5 Tips To Help With Community Integration
hen living with a disability, it's important to find ways to integrate back into the community, as we were never designed to live alone. We don't realise how powerful connections can be, and these connections are often found when we least expect them. Staying connected within your community and finding your people is a great way to live, when navigating a change in life, and even if you have been living with a disability for decades, this still rings true.
I have been navigating life with a disability 25 years, and the further I am into my journey, the more complicated it becomes to make new friends, and trying new things can become overwhelming. I have recently moved to the Sunshine Coast, and over the past six years it has been a journey of self-discovery, especially with new relationships. I lived in a very protected environment with a fantastic network of family and friends, and since relocating to the Sunshine Coast, my relationship circles are now made up with people who didn't know me prior to my accident. This has been an interesting dynamic as often we are defined by our past and many of our friends and family find it difficult to accept the new you. I have come up with some tips that I have found helpful through this transition into living in a new area.
- Make an effort - Sometimes it is easier to stay in our comfort zones and avoid going out. It can take me hours to get myself and my family ready to leave the house. To be honest, sometimes I feel like the effort outweighs the reward, yet I push through and encourage family outings. I have a family with two wheelchairs and cane, and taking ourselves out of our environment can be overwhelming, yet I have found over the years that the more we do it, the easier it gets.
- Don't wait to be asked -It's very easy to become complacent in and across our busy lives. Far too often I hear people complaining about never receiving invitations to do things. An invitation is a powerful thing, and we don't realise that every time you think to invite someone, it plants a seed for them to reciprocate the invitation at a later date, even if it is turned down. Always remember to be intentional with your planning. Don't wait to be asked, get on the front foot and if you want to do something, don't let the lack of an invitation stop you.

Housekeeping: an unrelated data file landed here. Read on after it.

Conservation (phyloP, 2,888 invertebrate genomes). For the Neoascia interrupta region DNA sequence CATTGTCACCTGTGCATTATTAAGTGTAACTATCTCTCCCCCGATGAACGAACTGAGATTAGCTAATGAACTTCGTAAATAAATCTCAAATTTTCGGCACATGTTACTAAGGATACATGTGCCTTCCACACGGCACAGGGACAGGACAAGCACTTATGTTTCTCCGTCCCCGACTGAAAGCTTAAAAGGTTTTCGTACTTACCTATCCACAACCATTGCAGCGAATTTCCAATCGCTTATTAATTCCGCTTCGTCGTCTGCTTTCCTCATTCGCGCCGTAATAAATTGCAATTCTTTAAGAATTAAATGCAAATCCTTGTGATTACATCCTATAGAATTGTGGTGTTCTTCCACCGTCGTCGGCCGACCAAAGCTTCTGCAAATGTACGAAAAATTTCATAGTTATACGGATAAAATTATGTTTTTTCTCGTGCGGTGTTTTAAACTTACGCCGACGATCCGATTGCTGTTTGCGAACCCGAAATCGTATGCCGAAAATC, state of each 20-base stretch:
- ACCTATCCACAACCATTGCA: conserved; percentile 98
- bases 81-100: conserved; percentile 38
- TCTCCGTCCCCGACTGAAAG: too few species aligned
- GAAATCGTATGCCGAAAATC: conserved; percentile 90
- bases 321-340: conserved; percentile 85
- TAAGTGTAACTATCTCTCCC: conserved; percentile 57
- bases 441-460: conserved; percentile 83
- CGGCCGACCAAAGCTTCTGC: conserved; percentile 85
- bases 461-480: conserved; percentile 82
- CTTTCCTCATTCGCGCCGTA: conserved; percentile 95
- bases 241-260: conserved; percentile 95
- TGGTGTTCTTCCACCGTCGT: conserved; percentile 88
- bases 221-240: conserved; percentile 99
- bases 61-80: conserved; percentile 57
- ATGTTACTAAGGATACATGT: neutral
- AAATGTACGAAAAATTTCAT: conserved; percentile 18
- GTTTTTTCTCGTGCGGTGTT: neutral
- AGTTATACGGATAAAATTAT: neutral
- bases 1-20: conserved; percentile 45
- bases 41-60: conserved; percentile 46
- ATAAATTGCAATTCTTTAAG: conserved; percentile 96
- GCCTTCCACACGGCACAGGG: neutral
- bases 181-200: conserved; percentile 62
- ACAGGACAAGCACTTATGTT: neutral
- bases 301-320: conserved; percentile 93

- Try new things - Whether you have been living with a disability for decades or navigating a new way of life, remember to always try new things. It's important to listen to your child self, breakthrough your anxieties and not be overwhelmed when it comes to putting yourself out there and to try something new. It could be a musical instrument, a theatre group or a new church, remember what's important to you. Try to recognise the void your disability has left you with and fill that void with something new, this will lead you towards a more fruitful life.
- Be a servant - This is a tricky one. When we find ourselves navigating a new life and the challenges that come with disability, it is easy to wait for someone to lead the way. I believe we all are servants. If we put others first and try to bring joy to those around us, we will find a new sense of purpose, and people around you will notice, and automatically be drawn to you.The bi-product of this is, new relationships, new communities and a sense of belonging.
- Create habits - Habits can be a great way to find your new normal. I encourage you to set some short-term goals and try to stick to them, whether it's having breakfast at a certain time, doing some exercise each day or staying intentional about your relationships, creating healthy habits can be a fantastic way to manage your day-to-day life. It's a lot easier to get yourself out of the house and meet someone for a coffee if it's something that fits into your routine.
Connecting with your local community is the first step to finding a peaceful full life.
We are blessed to be living in a time where interactions and relationships can be built on many platforms. There is something powerful about one-to-one relationship and taking the time to connect into your community, creating habits and building new friendships can be a great start when rebuilding.
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